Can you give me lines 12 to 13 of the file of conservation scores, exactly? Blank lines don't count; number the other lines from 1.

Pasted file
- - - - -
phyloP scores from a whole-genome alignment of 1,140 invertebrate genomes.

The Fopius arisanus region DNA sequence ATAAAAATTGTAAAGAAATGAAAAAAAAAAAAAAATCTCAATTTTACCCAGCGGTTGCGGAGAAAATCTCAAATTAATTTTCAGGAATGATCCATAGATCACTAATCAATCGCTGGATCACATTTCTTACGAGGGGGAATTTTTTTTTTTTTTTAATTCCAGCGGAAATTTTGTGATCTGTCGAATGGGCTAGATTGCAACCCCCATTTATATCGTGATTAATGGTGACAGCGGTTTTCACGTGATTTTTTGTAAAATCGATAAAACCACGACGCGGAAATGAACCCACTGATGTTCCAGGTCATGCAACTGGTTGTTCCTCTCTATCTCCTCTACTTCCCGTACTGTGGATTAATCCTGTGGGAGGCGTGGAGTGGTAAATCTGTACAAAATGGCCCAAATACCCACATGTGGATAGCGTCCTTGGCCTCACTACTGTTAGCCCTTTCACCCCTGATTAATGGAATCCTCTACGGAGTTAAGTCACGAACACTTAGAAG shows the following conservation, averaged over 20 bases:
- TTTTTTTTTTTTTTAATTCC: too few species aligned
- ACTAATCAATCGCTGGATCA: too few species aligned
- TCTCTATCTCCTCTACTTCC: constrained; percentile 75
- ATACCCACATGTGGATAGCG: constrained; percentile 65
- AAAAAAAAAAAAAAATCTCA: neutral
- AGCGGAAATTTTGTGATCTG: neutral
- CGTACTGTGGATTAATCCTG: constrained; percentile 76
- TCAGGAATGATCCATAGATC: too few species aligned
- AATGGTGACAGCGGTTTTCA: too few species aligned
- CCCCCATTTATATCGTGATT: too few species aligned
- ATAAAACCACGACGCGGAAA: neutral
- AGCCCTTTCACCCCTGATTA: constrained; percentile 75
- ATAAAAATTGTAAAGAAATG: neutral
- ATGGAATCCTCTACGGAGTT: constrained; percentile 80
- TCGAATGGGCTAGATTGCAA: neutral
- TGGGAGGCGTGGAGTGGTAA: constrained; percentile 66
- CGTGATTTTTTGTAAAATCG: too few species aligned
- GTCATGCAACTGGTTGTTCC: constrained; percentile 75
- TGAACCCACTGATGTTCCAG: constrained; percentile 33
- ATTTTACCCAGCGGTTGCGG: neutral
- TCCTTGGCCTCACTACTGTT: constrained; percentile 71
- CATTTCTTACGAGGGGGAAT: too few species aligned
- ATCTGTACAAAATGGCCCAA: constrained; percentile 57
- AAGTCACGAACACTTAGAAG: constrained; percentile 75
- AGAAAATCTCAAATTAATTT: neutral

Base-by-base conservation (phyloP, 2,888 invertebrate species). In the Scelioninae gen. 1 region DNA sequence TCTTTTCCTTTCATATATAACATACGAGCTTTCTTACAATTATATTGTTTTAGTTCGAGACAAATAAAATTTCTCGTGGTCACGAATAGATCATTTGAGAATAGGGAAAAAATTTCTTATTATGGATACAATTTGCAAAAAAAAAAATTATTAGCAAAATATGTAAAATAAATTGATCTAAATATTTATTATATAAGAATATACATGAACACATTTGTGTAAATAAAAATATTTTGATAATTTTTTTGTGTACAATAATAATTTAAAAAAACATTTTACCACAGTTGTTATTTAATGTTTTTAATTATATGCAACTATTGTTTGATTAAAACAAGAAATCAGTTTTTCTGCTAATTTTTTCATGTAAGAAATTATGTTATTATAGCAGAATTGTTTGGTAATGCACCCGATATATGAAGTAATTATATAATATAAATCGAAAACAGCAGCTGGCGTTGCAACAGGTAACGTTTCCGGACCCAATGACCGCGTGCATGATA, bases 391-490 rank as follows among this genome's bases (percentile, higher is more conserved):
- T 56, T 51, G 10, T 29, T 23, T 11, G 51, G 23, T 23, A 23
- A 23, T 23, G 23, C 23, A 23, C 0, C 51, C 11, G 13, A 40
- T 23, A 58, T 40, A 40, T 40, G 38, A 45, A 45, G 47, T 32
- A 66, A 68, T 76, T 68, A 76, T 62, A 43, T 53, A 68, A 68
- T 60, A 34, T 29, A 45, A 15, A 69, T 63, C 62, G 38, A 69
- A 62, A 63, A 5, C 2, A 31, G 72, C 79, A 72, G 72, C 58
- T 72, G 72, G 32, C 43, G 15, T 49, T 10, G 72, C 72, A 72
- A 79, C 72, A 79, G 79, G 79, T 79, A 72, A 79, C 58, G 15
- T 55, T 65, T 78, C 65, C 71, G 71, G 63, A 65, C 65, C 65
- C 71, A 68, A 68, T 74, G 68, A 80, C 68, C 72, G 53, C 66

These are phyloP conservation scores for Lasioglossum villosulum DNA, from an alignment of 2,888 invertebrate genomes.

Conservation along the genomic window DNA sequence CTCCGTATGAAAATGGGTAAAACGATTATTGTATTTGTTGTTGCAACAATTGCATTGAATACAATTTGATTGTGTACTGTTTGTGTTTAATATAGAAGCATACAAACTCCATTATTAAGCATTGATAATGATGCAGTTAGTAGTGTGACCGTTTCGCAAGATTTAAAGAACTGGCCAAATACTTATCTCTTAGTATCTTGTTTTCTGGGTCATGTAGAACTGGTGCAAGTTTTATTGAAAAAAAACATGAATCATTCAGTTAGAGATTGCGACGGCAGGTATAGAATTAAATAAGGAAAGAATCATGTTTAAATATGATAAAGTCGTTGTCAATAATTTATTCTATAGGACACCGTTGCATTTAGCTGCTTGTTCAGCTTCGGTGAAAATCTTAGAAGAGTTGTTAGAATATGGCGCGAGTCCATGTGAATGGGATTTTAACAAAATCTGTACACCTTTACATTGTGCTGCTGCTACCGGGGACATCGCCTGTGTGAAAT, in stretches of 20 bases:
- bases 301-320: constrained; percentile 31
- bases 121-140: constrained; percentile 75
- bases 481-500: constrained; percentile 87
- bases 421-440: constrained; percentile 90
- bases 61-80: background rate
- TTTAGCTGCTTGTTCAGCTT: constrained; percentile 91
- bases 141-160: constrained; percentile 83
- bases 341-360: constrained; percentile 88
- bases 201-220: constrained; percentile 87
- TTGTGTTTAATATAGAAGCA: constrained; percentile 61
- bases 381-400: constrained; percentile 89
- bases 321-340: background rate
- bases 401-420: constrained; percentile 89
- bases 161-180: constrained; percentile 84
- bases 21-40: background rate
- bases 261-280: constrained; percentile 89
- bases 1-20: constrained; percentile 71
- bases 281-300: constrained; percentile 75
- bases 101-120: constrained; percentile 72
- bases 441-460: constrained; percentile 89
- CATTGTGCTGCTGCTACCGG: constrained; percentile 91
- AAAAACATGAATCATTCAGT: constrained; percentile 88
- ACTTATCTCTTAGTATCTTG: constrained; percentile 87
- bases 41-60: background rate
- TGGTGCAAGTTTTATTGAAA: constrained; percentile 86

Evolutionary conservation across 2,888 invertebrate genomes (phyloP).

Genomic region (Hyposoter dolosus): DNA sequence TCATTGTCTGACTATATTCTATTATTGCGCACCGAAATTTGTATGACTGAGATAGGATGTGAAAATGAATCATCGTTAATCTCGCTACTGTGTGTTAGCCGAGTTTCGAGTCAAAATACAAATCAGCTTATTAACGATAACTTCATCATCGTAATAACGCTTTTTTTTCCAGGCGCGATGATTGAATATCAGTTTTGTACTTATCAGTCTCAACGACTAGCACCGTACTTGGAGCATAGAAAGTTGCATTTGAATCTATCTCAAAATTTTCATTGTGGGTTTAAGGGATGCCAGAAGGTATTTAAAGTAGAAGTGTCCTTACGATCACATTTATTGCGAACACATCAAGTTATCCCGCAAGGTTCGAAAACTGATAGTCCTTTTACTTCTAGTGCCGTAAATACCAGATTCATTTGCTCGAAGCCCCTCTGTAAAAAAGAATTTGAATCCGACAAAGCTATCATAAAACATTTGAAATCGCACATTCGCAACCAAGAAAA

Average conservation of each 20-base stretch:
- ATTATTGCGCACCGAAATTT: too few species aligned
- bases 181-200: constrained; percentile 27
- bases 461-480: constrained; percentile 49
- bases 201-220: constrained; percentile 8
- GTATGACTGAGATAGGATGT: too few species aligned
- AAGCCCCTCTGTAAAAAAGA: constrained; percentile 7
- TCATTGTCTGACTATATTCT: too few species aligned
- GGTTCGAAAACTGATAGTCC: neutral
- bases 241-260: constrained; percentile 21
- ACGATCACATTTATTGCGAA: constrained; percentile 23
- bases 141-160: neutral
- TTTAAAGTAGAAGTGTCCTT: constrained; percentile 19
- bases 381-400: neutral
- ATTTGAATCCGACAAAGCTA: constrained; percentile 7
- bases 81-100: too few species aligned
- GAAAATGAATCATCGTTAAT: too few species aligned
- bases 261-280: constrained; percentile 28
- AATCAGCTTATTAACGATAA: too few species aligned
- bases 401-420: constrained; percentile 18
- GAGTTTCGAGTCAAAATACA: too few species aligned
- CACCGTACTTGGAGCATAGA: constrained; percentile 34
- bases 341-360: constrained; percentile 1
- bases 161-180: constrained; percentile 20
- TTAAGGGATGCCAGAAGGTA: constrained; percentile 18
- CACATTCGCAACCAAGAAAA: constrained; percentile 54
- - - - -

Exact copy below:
- CCCCCATTTATATCGTGATT: too few species aligned
- ATAAAACCACGACGCGGAAA: neutral